Pro's Choice; Chris Collins, Problem Solver; Bringing Still Life To Life Takes Ingenuity, And The Right Tools

How do you photograph a duck pumping gas? When Aflac came to New York advertising photographer Chris Collins with just such a dilemma, this problem solver had the answer and years of experience to back him up. One duck was a given: they'd use a very sophisticated puppet designed (and finessed over the years) by noted Hollywood model-maker Stan Winston. But they'd also need a live duck and a duck wrangler. Collins' experience working with everything from monkeys to snakes meant this would be no more challenging for him than, say...topping off a gas tank.

Aflac Ducks

In this ad campaign for Aflac, it took three operators to give this custom-designed duck puppet the right attitude (the rods are retouched out). The lighting for this digital series relied primarily on softboxes to achieve a soft, open look.
All Photos © 2007, Chris Collins, All Rights Reserved

For nearly all of his 30 years as a pro, Collins rode the current of the 8x10 and 4x5 formats, which were in heavy demand by clients. More to the point, clients wanted transparencies. The view camera, with its array of swings and tilts, carried the tide.
A few short years ago the current shifted. Clients began to change their attitudes and were asking for images shot digitally. While Collins' film-based 8x10s gathered dust, a pair of 4x5 Toyo Views and a Hasselblad--all digitally enabled--moved to the forefront. These cameras carry the day with the help of Phase One digital backs--a 39-megapixel P 45 and a 22-megapixel P 25 ( (The medium format comes to the fore when the picture does not require swings and tilts.) Collins also uses a Nikon D-SLR on occasion when he needs record shots or small file sizes, as with stock shots that may be used in more complex composite images. Each format naturally has a selection of lenses suited to the task at hand, with short telephotos and moderate wide angles doing most of the work.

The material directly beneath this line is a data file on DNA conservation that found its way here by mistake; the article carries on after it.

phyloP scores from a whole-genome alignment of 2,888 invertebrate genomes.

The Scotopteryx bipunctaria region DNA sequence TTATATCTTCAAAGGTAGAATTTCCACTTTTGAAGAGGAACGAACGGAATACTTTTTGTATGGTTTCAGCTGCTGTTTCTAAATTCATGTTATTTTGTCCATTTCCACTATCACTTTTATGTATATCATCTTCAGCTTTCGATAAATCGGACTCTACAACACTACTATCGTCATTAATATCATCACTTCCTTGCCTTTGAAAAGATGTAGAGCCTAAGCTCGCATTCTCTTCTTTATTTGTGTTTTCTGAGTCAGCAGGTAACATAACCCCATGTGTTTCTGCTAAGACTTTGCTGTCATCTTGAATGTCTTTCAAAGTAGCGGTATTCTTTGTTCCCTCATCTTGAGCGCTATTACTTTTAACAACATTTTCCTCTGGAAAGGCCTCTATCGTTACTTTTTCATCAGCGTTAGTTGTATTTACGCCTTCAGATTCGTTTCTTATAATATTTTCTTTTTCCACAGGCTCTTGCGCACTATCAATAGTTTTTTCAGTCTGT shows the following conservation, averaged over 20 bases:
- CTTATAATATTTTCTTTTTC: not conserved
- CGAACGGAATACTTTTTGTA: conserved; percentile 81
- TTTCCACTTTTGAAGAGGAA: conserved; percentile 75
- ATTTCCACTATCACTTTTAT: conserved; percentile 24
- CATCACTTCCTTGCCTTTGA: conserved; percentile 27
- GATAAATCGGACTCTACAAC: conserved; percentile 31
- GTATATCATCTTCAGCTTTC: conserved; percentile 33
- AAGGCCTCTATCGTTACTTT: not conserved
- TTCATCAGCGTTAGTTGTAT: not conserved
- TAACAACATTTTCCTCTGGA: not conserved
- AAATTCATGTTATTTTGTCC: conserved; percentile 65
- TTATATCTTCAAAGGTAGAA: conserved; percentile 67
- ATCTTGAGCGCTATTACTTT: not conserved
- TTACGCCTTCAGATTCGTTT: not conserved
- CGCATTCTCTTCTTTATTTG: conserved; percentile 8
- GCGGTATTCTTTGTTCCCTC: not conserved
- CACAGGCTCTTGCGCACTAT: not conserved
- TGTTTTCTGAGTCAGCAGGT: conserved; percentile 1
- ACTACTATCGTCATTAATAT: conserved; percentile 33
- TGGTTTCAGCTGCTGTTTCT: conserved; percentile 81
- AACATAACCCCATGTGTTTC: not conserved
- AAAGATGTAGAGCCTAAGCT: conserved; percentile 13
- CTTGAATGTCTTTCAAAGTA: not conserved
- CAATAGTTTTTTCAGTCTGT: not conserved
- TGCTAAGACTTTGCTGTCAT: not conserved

Considering the high cost of a digital back, why go the distance with that P 45, you ask? "For the still life photographer, that added detail makes a difference," Collins observed. "What's more, the larger back gives you more leeway in cropping. The downside is storage. We need more storage space for the larger files." For that the studio has several large external drives that are used with the Mac system. And it should be noted that they use Photoshop CS3 for all their digital work. Toward that end, Collins has two talented digital artists, Dan Smith and Leila Sutton.

Meow Mix

For this Meow Mix ad, Chris Collins first had a set built to size by PropArt ( Three quad heads were used to freeze the water and light the set. Collins added the sky and seagulls from his stock photo files.

Strobe And Tungsten Take Turns
At the heart of Collins' strobe lighting sits Speedotron ( "It's a workhorse and has proven reliable over the years," Collins commented. While less costly to purchase, this largely mechanical power pack-based system has also been less costly to maintain over the years than the high-tech lighting that grabs more attention these days. These features are of paramount importance to a busy studio. The 2400 and 4800 ws power packs deliver plenty of light to meet the needs of a still life set. "In fact, we constantly find ourselves having to turn the power all the way down."

One of the studio's specialties is liquid pours, where you freeze liquids in midair. That was evident in a recent shot done for Meow Mix. To achieve the required motion-stopping speeds with a system such as this required some real ingenuity on Collins' part. And he found a simple solution: Collins connects a quad head to the power pack using "Y" splitters, effectively shortening flash duration further (he gets these Y-splitters custom-made at Flash Clinic in New York The shorter the flash duration, the better the flash is at freezing motion.


This was part of an ad campaign for FruitSimple. It may seem simple to stuff fruit in a glass and photograph it, until you stop to realize that the fruit would smudge the inside edges of the glass. So, on a light table, Chris Collins laid down two Plexiglas strips where the sides of the glass would be, carefully added the fruit, and photographed that with a diffused strobe head. He separately photographed the upright glass with backlighting from a small softbox aimed into a brushed metal sweep for the final composite.

Not every set needs motion-stopping speeds. Having the ability to visualize the effect of the lighting is of paramount importance on a still life set. For that Collins uses Arri tungsten lights. One of many examples where these lights came to the fore was on a set capturing the glare-free qualities in Schott glass used in a bakery shop set. But here Collins took advantage of the warm quality of tungsten and combined it with the cool quality of strobe to truly simulate a storefront display.